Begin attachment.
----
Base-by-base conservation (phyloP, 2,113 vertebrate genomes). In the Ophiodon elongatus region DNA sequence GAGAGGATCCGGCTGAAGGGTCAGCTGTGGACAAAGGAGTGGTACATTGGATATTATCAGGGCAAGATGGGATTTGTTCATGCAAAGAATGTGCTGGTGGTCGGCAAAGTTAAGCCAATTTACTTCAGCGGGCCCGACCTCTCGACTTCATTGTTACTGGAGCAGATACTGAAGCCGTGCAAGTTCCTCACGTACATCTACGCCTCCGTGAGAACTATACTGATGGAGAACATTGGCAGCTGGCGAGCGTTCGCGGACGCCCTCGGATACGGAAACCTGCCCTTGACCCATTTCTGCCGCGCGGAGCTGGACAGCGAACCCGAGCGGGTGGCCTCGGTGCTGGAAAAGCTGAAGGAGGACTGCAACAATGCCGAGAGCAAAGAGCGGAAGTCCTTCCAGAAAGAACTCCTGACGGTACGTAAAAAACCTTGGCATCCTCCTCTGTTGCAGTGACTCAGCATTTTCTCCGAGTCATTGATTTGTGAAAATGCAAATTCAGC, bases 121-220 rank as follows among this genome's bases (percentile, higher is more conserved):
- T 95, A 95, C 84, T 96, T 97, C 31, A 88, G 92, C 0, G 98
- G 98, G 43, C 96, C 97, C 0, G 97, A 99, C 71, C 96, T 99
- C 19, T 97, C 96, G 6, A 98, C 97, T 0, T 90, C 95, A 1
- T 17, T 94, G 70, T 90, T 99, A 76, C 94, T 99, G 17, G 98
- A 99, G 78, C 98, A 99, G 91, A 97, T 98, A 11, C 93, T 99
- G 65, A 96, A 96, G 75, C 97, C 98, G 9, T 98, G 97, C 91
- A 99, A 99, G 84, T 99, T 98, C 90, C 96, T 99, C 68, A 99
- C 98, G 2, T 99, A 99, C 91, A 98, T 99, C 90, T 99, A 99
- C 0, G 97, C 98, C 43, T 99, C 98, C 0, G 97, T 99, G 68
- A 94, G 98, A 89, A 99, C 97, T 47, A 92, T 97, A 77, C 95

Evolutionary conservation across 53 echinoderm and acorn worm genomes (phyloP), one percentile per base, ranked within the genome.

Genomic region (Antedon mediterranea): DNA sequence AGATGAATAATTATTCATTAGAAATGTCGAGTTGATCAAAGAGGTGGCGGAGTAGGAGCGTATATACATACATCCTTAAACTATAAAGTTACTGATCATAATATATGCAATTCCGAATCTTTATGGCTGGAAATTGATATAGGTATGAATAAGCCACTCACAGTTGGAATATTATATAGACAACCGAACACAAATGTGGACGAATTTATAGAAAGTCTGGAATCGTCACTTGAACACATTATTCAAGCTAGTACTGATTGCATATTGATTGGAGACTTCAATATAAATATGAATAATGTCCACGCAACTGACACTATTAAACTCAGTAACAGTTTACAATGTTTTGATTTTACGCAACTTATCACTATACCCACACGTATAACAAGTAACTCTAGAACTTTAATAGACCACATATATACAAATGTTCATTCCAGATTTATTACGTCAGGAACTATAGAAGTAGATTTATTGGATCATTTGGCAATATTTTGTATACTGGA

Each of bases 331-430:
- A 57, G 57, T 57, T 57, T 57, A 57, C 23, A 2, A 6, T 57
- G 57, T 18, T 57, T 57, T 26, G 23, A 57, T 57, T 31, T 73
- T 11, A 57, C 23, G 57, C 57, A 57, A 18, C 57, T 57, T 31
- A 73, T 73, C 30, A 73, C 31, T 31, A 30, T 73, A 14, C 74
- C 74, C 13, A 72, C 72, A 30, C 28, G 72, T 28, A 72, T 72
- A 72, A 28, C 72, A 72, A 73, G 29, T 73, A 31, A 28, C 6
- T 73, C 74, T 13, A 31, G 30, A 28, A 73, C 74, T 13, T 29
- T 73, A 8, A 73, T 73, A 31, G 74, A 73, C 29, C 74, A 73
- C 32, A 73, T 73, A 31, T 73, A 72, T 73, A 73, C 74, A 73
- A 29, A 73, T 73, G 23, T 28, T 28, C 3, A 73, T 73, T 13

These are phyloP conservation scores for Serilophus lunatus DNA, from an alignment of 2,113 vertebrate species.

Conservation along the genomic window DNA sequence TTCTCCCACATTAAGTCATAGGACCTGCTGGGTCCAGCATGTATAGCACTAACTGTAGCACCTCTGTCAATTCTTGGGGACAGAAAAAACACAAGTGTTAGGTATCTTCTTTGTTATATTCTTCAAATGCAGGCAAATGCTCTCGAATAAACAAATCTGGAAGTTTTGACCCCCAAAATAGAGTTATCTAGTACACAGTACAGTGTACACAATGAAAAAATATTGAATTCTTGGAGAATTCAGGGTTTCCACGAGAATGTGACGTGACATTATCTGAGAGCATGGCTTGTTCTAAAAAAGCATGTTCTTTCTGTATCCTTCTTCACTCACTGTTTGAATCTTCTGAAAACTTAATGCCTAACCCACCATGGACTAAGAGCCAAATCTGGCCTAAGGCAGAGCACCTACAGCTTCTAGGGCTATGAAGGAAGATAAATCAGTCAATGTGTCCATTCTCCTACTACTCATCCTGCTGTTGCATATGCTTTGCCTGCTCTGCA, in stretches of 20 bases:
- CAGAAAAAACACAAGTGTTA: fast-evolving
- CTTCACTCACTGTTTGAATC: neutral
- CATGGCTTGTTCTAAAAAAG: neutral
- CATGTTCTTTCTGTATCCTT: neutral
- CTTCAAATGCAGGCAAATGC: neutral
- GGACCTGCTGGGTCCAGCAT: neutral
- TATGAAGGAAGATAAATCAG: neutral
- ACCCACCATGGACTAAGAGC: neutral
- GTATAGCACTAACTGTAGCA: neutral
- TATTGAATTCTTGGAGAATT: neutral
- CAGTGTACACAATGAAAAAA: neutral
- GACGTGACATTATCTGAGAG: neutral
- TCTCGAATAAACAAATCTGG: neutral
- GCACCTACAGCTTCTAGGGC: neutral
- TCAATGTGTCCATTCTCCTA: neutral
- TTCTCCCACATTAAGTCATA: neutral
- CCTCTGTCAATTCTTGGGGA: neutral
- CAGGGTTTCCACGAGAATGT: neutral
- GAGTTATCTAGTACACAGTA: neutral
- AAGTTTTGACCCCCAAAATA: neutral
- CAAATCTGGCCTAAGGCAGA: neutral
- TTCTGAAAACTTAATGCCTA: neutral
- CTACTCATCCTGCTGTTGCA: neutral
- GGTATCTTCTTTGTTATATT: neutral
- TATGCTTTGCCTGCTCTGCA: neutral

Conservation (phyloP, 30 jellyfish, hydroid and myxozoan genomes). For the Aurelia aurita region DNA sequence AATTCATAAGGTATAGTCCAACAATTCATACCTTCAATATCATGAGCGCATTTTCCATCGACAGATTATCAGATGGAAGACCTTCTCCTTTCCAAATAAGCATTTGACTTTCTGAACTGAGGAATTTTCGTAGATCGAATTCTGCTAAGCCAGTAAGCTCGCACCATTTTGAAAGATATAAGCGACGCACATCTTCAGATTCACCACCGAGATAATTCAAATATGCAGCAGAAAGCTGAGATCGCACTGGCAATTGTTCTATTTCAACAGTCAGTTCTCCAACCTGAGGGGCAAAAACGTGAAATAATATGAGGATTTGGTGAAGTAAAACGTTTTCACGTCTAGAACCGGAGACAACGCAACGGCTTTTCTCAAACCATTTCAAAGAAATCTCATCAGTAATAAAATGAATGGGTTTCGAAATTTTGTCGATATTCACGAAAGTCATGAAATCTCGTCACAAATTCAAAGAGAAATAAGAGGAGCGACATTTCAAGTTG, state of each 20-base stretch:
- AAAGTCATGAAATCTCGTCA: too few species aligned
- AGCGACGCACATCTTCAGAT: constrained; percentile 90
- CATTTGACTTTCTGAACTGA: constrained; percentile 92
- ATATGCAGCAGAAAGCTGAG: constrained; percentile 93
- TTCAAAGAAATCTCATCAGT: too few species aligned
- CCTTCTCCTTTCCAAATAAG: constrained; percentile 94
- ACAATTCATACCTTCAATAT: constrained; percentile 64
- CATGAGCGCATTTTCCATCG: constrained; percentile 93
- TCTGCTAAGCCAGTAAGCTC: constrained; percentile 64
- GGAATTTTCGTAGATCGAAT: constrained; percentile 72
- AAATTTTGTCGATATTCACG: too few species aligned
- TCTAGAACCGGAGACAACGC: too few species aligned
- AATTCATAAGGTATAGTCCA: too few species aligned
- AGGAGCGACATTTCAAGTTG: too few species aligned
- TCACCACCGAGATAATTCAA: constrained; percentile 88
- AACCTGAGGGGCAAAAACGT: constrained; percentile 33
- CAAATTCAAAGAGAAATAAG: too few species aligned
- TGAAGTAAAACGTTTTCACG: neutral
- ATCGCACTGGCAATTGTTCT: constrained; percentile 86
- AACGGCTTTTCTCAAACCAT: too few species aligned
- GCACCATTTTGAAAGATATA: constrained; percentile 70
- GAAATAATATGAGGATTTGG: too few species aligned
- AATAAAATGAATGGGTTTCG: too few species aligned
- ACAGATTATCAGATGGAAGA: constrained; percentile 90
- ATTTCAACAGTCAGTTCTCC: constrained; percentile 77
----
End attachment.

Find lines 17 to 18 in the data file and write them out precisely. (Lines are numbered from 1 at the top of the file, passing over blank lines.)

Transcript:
- T 11, A 57, C 23, G 57, C 57, A 57, A 18, C 57, T 57, T 31
- A 73, T 73, C 30, A 73, C 31, T 31, A 30, T 73, A 14, C 74